The original plan of doing screenings outside in tents failed quickly. The volume was too high. The tents were used to treat staff who became sick. Wave after wave of patients crashed into the ER. Initially, each room had two patients who shared one ventilator. That was not keeping people alive. They shifted to keeping two patients in one room if they each had a ventilator and infusion pumps in the hallway. Dr. Lynch says, “As you walked down the ICU, you would see 12 rooms, 24 Christmas trees with infusion pumps, and about 10 infusions going.” On his fourth day, the U.S. Navy sent close to 200 anesthesiologists and nurse practitioners. With additional personnel, they modified ICU staffing to three to four teams of four which included a critical care fellowship-trained physician, a senior anesthesiologist (like Lynch), and either two physician assistants or physician interns per shift. That model worked very well. Yet the problem is, as Lynch states, “I’m describing one 24-bed unit, we had 10-12 going at the same time. At any one point, we had at least 100 people intubated!” Dr. Lynch has worked in intensive care units for years.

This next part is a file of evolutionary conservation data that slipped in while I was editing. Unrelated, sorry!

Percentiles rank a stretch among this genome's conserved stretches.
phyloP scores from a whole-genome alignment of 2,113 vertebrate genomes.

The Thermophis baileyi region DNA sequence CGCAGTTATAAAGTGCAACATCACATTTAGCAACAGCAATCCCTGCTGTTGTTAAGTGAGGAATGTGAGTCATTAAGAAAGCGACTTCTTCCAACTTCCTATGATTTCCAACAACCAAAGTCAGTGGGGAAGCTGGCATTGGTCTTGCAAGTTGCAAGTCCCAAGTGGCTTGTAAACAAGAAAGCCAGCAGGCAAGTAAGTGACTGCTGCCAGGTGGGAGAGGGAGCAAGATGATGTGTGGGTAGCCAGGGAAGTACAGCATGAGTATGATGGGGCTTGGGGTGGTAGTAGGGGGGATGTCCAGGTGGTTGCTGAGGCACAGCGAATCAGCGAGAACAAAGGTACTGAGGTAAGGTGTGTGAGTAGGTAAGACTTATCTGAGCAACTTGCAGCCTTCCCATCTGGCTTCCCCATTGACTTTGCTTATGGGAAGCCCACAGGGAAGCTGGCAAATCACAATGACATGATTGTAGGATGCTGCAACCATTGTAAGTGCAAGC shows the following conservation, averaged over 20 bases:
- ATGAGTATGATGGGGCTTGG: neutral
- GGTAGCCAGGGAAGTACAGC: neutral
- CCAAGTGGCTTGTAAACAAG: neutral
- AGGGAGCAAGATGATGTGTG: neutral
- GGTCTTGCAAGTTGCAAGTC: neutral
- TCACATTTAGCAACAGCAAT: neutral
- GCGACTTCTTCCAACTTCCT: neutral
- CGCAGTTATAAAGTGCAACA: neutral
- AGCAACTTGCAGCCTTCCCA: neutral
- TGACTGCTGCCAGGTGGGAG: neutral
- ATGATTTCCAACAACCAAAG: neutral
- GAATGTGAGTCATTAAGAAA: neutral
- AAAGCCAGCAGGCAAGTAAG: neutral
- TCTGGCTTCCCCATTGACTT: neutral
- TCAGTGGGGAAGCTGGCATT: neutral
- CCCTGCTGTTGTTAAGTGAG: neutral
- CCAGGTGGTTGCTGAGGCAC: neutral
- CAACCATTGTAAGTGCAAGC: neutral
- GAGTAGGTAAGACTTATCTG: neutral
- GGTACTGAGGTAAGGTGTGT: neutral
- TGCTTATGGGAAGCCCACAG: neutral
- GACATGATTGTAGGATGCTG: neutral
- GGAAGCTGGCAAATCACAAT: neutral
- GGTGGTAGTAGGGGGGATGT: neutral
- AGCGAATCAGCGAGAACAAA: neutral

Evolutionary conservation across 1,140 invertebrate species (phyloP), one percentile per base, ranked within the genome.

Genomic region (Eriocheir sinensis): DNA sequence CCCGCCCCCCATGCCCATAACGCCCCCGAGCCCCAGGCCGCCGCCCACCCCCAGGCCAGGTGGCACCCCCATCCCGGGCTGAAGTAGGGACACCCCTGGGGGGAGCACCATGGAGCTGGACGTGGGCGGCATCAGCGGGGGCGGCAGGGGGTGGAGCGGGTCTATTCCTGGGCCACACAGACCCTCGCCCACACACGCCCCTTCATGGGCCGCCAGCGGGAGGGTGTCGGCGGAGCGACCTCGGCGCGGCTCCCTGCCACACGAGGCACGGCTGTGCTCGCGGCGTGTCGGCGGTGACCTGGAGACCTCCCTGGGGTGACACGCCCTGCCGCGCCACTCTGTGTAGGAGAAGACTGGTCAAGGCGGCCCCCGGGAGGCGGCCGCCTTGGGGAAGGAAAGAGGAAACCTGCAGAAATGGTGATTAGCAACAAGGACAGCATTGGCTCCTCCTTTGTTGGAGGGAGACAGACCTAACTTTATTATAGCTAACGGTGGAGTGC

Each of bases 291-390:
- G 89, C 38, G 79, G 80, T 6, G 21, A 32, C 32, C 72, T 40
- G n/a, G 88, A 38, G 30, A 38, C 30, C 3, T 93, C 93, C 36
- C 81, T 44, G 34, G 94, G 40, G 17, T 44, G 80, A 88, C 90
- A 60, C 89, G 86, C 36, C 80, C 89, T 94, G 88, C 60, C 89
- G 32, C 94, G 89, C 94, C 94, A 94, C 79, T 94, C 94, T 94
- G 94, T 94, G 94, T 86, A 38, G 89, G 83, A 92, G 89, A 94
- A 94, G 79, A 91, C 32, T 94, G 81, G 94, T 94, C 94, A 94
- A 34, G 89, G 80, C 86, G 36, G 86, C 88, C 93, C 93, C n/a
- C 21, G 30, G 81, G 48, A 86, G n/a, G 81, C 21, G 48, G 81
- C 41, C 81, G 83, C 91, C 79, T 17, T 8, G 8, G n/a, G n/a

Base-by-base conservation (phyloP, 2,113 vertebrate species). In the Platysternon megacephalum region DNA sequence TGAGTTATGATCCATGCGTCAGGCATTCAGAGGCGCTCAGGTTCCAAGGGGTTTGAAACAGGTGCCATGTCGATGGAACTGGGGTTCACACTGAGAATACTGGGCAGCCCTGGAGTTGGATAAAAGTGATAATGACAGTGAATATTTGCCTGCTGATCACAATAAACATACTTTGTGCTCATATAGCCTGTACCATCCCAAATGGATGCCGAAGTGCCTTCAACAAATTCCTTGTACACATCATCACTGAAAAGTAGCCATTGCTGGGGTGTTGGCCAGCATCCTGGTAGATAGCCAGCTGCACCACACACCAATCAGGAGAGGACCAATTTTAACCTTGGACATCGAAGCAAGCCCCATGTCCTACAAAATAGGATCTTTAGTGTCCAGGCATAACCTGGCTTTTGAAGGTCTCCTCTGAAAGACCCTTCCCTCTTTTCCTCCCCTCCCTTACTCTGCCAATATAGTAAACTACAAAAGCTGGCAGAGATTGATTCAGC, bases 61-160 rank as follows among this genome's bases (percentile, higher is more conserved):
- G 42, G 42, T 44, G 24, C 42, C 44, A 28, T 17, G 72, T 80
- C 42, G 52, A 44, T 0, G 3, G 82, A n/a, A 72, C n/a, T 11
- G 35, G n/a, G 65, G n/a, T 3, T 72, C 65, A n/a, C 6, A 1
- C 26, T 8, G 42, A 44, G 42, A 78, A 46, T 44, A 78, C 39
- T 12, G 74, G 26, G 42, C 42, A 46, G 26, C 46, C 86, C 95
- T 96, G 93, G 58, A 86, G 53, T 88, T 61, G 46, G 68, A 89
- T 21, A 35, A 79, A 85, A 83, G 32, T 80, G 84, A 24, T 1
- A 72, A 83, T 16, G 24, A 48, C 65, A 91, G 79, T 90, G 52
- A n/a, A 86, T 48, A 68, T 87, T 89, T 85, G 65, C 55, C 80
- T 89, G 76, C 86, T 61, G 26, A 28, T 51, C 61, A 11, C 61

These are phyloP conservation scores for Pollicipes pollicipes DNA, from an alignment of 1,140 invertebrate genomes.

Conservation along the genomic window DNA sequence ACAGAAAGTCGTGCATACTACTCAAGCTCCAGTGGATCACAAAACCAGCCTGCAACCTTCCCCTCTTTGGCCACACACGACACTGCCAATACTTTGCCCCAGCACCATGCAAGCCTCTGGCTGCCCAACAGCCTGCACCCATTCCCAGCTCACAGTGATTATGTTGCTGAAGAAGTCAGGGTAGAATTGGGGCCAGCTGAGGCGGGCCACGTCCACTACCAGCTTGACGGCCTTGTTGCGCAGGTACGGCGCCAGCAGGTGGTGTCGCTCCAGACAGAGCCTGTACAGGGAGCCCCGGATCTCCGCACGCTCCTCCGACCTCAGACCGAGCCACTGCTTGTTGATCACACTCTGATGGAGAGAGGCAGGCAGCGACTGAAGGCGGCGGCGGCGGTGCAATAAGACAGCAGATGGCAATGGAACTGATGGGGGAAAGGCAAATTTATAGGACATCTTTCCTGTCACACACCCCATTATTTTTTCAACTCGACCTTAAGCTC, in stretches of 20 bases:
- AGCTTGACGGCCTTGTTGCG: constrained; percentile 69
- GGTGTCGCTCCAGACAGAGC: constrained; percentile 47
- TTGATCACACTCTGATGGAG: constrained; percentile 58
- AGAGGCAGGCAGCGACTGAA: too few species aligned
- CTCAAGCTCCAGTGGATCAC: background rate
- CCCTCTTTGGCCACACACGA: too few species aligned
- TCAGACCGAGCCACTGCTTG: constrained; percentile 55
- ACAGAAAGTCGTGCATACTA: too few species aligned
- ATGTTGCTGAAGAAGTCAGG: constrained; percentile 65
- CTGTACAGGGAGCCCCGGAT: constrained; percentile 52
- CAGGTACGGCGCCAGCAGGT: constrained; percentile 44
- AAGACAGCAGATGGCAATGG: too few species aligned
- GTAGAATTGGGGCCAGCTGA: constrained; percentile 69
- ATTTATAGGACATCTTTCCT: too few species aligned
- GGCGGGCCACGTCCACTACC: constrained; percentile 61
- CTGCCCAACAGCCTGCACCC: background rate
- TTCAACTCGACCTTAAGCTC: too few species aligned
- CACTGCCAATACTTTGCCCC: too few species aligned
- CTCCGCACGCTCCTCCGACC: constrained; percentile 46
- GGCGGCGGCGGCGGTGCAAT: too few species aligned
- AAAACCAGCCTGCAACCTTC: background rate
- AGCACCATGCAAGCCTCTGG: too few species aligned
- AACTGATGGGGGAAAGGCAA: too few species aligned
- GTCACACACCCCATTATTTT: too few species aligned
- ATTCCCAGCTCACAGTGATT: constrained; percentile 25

This was very different. On a normal basis, an ICU would have 12 beds, maybe 9 being used, and one bed with a critically ill patient. The rest were kind of transitional, watching people, and mostly everyone would survive. Over an entire month, he maybe saw one death. During the COVID-19 outbreak in New York City, Bellevue had three or four people dying per shift. His experience coincides with data published in the Journal of the American Medical Association (JAMA, 2020;323(20):2052-2059), which showed that, of 5,700 patients hospitalized with COVID-19 in New York City, 88% of people who were intubated ended up dying. Personal protective equipment was available but hard to come by. Supplies would run out quickly, including oxygen. Even coating before shifts became difficult as gloves and gowns ran out. Bellevue was at twice its capacity. Dr. Lynch is thankful for the countless out-of-state physicians, nurses and technicians who came to help. The largest initial need was senior critical care physicians, anesthesiologists, and nurses. When reinforcements arrived, everyone really felt supported. Focused on intubating patients, adjusting tubes, and providing anesthesia, Dr. Lynch felt fulfilled in doing his part. After 18 days at Bellevue, Dr. Lynch tested positive for COVID-19. After quarantining in New York, he returned to Arizona and quarantined for another week without symptoms.